The Apostle Paul said, “A bishop then must be blameless.” The Bible condemns dishonesty from Genesis to Revelation. Scores of pastors have been declared disqualified for plagiarizing in the pulpit and justly so, according to many evangelical leaders including D.A. Carson and Justin Taylor. Should there be a lower standard for a pastor who also serves as as the President of the Southern Baptist Convention?
I have a friend who was disqualified from pastoral ministry for this very thing. With sadness I must admit that, in light of the biblical qualifications for the office of Pastor, it was warranted. Confessing his sin was the right thing to do, but that was not a dispensation to stay in the ministry. True repentance is always good and right and it always brings forgiveness, but it doesn’t remove temporal consequences of sin (2 Corinthians 7:11).
Who am I to express my thoughts on this matter? I am nobody. You don’t know me, and you have no reason to know me. I have no axe, and no place to grind one if I did. I am merely asking for transparency and answers, beyond a statement designed to make this all go away. I am a local Southern Baptist church pastor wrestling together with his leaders on whether or not remaining in cooperation with the SBC is the most God honoring thing to do at this point. This issue doesn’t help. How does a pastor answer emails from members on something like this?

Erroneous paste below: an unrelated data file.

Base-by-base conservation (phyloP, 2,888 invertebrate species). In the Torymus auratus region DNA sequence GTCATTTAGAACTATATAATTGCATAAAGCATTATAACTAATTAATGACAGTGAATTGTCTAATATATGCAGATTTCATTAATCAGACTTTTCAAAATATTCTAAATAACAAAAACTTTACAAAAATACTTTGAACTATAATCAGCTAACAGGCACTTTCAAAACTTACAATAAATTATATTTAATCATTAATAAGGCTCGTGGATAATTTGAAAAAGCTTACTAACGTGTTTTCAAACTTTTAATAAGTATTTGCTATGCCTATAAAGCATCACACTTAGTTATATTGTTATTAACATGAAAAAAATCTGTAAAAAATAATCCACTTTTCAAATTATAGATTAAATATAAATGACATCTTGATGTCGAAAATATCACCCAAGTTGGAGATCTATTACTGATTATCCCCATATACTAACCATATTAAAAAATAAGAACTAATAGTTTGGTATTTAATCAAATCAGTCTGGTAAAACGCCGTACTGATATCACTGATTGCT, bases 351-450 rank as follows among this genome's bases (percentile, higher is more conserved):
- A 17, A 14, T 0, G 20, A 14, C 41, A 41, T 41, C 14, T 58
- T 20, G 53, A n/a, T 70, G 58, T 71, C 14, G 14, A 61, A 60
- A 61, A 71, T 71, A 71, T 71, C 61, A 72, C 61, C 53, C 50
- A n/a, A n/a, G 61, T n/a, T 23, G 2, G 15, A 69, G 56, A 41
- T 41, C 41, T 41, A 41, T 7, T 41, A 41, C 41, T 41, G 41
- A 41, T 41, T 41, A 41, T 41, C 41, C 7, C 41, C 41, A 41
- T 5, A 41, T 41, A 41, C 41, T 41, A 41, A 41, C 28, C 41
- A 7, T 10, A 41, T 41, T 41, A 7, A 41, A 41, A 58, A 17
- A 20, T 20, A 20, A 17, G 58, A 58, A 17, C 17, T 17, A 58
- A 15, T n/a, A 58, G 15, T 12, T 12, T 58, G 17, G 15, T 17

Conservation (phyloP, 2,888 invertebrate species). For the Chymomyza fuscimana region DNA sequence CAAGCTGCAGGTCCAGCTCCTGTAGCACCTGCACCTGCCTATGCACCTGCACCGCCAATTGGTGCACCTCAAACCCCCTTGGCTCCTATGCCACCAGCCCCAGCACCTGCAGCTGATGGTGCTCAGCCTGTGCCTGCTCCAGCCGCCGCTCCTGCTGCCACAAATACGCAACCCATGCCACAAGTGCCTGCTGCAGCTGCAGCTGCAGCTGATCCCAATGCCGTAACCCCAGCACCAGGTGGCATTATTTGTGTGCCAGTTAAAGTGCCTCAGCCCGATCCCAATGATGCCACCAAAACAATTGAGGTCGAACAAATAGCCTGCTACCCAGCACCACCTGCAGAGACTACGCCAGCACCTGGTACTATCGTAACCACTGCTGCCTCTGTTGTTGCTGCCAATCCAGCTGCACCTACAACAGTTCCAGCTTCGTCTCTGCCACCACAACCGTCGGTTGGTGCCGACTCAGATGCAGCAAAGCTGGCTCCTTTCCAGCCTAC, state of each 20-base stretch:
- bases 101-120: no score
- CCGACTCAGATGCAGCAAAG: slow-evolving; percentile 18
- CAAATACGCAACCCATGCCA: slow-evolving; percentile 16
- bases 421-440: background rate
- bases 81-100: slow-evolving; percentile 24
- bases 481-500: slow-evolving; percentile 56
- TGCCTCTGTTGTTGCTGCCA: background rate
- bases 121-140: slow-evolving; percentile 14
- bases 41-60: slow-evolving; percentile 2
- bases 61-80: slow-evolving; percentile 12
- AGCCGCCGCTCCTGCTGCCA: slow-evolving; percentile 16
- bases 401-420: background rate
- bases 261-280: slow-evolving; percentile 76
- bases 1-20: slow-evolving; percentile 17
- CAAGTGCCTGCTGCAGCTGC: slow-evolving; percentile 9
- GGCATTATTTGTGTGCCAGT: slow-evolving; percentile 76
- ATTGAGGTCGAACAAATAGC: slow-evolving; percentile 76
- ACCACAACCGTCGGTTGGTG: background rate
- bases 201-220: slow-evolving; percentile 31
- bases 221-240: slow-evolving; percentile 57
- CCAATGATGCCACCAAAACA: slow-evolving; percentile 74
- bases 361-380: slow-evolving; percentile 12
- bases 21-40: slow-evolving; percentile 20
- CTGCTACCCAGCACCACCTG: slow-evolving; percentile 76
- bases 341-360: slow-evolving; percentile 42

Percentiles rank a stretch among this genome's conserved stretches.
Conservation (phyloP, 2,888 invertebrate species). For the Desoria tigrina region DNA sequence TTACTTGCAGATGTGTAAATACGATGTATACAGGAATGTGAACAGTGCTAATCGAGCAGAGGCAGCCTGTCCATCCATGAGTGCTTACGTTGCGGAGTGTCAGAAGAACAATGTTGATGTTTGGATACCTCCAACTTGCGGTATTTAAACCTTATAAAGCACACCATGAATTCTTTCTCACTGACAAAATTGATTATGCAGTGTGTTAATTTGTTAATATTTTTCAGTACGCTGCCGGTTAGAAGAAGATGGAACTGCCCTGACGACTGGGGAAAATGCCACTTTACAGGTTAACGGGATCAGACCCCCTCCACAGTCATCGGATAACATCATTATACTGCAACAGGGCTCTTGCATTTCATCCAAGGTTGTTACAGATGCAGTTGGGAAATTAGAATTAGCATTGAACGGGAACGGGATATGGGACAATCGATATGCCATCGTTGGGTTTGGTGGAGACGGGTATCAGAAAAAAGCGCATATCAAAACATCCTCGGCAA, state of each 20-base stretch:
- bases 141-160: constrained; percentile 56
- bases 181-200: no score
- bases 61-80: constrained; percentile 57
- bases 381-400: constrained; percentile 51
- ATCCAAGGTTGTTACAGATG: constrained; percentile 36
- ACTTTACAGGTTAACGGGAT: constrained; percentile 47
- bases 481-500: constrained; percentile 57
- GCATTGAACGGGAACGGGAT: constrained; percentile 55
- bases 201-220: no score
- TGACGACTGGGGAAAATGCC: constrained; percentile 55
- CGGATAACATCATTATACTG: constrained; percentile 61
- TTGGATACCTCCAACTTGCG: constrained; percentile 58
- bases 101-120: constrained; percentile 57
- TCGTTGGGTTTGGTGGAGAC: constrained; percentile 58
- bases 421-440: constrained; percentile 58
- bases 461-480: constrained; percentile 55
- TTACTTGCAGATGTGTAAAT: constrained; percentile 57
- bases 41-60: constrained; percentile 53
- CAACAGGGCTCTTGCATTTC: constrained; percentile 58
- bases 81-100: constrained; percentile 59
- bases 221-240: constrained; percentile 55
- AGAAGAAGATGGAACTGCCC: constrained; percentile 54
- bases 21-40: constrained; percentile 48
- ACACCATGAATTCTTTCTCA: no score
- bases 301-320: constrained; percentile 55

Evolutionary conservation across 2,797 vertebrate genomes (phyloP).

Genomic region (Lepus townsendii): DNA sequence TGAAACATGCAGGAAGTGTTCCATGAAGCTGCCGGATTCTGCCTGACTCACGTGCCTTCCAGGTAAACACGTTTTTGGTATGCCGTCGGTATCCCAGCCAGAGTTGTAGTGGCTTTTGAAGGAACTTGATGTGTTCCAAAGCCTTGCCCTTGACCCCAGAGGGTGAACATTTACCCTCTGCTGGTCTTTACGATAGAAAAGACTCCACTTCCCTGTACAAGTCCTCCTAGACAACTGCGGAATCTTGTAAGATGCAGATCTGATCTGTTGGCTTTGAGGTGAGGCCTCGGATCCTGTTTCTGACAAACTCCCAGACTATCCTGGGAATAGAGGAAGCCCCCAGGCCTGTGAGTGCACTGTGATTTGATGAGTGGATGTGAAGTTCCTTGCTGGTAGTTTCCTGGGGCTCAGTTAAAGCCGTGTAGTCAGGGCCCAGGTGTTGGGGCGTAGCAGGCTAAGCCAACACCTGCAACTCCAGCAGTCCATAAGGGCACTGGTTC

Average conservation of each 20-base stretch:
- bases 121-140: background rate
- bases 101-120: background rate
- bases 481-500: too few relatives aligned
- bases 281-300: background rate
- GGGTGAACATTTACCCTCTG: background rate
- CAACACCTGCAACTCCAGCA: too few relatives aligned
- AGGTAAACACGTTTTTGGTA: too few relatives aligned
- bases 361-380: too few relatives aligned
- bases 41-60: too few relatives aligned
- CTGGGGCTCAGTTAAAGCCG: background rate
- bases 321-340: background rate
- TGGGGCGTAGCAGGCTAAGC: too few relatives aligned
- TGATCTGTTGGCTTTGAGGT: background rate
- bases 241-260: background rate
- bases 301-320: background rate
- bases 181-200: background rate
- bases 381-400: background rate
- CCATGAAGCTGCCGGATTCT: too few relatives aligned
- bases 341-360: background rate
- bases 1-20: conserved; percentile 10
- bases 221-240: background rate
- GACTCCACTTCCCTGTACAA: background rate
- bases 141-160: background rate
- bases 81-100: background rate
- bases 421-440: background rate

I’m sure you will wonder if I have “reached out” to Ed Litton first. I emailed him about another issue two weeks ago. I never heard back and don’t expect to. So, should I email him again? I am concerned about him and this situation. I am concerned about a convention being urged to sweep away something so serious as to end the career of a normal pastor. I think it is appropriate to seek answers. My fear though, based on the events of the last several weeks, and even the recently issued statements referenced above, is that honest answers will not be forthcoming. Instead, anything less than celebrating Litton’s statement as brave and humble will just be written off as another shot across the bow from those pesky pirates.
So, I ask, is it still about integrity?